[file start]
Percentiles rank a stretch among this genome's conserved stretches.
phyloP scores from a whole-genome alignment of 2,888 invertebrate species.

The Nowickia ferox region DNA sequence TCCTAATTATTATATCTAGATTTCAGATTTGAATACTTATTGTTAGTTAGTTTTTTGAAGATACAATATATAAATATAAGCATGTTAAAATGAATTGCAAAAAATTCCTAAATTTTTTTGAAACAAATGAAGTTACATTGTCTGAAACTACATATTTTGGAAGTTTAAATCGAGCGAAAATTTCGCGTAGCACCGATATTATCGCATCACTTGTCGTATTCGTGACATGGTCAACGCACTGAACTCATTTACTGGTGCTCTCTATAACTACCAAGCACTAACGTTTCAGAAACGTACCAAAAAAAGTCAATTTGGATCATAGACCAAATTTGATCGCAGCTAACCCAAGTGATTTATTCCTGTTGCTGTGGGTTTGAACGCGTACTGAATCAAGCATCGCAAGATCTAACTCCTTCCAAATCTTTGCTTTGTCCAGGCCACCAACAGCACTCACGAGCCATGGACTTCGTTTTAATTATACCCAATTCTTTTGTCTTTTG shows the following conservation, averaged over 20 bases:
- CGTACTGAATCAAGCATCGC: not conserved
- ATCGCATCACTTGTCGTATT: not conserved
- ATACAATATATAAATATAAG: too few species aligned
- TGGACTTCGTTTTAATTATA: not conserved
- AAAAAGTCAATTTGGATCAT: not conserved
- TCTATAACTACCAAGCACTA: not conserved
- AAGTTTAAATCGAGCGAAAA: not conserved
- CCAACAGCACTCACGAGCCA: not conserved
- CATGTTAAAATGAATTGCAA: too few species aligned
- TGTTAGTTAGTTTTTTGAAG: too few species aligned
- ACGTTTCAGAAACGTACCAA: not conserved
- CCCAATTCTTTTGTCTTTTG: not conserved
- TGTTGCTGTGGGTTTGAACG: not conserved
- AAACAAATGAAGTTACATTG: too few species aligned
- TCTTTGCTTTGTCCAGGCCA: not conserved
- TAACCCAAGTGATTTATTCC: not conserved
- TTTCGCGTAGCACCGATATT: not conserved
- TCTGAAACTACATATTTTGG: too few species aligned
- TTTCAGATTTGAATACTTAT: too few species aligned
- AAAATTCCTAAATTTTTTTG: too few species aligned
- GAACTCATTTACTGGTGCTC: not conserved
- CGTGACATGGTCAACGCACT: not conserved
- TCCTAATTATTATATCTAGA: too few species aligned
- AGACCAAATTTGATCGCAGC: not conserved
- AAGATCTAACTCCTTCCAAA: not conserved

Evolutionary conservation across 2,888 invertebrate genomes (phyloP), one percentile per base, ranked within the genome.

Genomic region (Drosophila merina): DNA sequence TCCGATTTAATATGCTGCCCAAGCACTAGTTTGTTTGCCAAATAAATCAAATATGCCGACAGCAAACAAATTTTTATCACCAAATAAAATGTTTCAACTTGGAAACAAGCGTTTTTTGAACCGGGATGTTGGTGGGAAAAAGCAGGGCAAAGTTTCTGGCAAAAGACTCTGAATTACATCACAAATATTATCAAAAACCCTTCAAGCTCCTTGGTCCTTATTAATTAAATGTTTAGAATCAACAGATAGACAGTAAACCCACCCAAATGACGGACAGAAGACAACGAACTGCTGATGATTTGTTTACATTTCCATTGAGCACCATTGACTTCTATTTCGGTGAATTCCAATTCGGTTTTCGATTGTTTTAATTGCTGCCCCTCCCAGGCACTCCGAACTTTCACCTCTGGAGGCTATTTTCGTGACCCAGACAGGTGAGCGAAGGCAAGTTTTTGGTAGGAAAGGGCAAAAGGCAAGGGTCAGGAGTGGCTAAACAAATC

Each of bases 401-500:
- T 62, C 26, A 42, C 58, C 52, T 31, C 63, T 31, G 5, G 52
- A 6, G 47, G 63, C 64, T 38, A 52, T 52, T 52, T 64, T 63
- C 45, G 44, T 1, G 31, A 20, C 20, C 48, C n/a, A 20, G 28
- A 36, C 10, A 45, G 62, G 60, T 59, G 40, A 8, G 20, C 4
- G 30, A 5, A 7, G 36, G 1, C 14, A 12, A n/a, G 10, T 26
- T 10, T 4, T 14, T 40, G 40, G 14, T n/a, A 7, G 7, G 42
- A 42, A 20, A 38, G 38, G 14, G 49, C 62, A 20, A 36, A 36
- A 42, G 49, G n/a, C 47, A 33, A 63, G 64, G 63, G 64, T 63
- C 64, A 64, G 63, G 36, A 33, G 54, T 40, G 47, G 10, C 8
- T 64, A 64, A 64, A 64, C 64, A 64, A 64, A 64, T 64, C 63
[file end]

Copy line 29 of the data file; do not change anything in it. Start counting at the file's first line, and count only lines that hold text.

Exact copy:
Evolutionary conservation across 2,888 invertebrate genomes (phyloP), one percentile per base, ranked within the genome.